Tag Archive for app review

Free Collab Apps – Conference Room Scheduling & Idea Hub

Our App Publisher partners have shown some Holiday spirit by publishing some very useful and FREE collaborative apps for SharePoint to the CorasWorks App Store.  Last week, they published Conference Room Scheduler (by Crucial Systems) and Idea Hub (by Future Structure).  Here is the skinny on these apps.

Both apps are in the collaborative apps genre.  They are generally addressing the need for people across a SharePoint environment to collaborate.  Thus, they have a broad user population and would probably be implemented with permissions for a lot of people. 

Crucial’s Conference Room Scheduler solves that common problem of people scheduling conference rooms.  It is a clean, simple app where people can centrally schedule the conference rooms.  It can also be used to collaboratively schedule other resources like equipment, trade show booths, company vehicles, etc.  The key is that it is a centralized resource that gives everyone the visibility they need.  It is an easy win for a SharePoint environment.

The Idea Hub is an innovative collaborative app by Future Structure.  They’ve coined the term “Hub” for this style of app where you collaborate around something such as Ideas.  The key is that all of the lists and libraries in a site are available as related content.  Thus, for each Idea you can add 10 different kinds of content and work with all of the content related to the Idea instead of jumping from content type to content type.  It basically inverts the idea of content in a SharePoint site to be related to a single thing like an idea. It also lets you fire off emails with links back to Ideas or related items – this drives the idea of a collaborative Hub and Spoke model.  Definitely, one to try out.  I have started using it for all kinds of things, even beyond ideas, because it is so easy to use and to get and keep people engaged.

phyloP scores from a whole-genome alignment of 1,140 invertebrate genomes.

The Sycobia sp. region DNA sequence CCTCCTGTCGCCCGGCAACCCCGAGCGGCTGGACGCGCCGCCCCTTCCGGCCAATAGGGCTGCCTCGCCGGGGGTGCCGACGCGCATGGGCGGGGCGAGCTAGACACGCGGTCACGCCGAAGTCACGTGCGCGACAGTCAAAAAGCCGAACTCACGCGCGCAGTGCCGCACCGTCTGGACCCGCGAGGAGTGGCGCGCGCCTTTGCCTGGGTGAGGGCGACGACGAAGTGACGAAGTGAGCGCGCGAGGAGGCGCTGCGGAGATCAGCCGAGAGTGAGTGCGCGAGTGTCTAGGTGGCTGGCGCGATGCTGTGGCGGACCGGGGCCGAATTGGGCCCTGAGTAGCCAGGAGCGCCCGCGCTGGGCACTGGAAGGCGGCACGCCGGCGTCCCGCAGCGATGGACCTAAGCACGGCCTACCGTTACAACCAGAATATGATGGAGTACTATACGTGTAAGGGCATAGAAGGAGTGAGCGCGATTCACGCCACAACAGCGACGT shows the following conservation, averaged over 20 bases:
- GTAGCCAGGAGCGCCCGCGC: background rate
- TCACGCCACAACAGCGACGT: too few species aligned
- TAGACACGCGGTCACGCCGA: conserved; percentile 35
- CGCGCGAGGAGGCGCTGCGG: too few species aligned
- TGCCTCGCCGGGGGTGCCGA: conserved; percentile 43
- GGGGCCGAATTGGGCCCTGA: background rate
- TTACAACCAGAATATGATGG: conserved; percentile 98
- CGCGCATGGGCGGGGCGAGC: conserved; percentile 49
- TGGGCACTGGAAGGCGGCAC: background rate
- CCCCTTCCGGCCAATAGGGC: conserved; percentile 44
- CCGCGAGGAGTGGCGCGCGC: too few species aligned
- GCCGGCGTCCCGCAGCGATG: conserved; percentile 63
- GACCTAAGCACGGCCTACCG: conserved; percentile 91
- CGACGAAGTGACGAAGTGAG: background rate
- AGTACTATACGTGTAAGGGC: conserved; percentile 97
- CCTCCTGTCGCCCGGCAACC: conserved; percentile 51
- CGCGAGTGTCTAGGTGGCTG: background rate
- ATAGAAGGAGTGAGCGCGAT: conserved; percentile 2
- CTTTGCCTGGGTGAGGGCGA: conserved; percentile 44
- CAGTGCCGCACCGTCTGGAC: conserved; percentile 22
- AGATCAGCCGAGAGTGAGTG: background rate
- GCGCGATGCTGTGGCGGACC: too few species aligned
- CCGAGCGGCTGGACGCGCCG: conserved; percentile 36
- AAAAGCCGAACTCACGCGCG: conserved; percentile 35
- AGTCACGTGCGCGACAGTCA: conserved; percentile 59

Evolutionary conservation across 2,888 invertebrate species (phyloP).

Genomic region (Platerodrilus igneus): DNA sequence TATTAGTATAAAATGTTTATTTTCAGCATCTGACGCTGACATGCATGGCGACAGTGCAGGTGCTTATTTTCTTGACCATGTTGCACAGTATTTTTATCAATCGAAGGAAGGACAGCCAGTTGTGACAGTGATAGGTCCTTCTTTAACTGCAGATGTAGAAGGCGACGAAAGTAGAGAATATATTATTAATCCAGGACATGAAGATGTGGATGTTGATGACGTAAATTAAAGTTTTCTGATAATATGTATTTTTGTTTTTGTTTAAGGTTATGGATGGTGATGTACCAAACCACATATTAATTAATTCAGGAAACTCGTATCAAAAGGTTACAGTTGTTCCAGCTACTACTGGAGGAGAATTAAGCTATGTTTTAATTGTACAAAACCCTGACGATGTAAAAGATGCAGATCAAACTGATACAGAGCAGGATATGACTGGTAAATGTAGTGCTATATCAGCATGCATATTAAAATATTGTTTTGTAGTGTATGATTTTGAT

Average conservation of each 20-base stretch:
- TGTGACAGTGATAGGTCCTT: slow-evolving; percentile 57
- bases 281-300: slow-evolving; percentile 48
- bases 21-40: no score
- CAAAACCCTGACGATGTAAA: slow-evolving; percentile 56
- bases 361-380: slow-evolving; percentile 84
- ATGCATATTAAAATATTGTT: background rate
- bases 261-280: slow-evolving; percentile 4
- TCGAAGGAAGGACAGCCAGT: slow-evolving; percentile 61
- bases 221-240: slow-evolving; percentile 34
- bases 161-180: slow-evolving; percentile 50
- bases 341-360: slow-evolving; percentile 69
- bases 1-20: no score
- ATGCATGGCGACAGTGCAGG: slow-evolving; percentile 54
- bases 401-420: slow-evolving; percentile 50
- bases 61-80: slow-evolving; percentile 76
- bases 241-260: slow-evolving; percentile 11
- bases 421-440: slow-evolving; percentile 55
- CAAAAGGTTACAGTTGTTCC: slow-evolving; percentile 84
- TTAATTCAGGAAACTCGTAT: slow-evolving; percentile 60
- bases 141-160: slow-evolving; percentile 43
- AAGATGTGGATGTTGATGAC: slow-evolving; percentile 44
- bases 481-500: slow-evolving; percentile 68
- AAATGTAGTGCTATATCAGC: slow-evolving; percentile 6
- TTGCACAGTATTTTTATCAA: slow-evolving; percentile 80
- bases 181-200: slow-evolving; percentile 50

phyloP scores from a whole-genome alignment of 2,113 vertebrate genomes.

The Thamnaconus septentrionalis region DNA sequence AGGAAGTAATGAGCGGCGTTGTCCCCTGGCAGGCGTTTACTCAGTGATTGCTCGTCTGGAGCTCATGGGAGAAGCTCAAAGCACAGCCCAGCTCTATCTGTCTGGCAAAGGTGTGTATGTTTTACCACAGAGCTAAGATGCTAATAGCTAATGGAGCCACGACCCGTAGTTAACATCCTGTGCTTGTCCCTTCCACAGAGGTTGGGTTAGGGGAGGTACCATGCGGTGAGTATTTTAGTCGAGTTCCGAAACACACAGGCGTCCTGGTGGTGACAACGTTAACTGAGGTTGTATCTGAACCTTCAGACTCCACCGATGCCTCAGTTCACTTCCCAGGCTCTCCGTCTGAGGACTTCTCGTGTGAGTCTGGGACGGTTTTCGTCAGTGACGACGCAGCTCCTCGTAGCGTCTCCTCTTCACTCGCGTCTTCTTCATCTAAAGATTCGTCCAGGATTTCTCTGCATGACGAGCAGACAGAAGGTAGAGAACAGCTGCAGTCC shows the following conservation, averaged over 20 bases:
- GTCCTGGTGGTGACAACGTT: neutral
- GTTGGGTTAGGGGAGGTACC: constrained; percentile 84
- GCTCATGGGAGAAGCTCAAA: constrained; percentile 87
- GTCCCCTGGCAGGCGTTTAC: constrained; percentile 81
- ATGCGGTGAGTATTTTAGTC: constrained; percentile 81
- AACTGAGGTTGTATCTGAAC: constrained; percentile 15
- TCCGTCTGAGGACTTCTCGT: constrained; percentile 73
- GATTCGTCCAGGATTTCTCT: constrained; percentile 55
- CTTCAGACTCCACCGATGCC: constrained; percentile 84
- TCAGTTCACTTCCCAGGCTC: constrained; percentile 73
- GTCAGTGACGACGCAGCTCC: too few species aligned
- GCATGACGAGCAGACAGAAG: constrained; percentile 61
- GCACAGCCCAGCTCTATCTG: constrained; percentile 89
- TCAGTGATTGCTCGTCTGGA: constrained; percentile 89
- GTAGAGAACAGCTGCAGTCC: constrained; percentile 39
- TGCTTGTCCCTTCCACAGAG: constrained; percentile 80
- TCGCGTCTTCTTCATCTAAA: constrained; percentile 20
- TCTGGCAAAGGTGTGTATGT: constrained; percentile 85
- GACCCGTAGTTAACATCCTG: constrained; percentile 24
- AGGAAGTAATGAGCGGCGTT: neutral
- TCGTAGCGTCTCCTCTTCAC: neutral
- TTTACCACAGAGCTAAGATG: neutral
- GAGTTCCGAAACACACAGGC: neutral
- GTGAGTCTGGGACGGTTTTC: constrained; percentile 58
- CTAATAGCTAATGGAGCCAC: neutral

Both of these apps run on the Workplace Suite.  The Idea Hub also uses the Workplace ID Generator field to generate unique ID’s that are key to the relational design.  The Workplace ID tool is currently in the CorasWorks Toolset and the AppEngine, but, not the Suite.  Come 1/1/2010 it is being released to the entire SharePoint community for free. 


App Review: Software License Management by Future Structure

A couple of posts ago, I discussed a trio of apps for the IT Department published by CorasWorks.  The new Software License Management app by Future Structure is a very useful addition to the trio – starting to really hit the pain in IT work.  Here is my take on it.

For IT folks, managing end-user licenses (desktop and online services) in an attempt to maintain control and be in compliance is a real pain.  FS’s Software License Management (“SLM”) app for SharePoint does a very clean job of eliminating a good deal of the pain, by automating the routine tasks, and providing a new layer of tracking and reporting that happens automatically.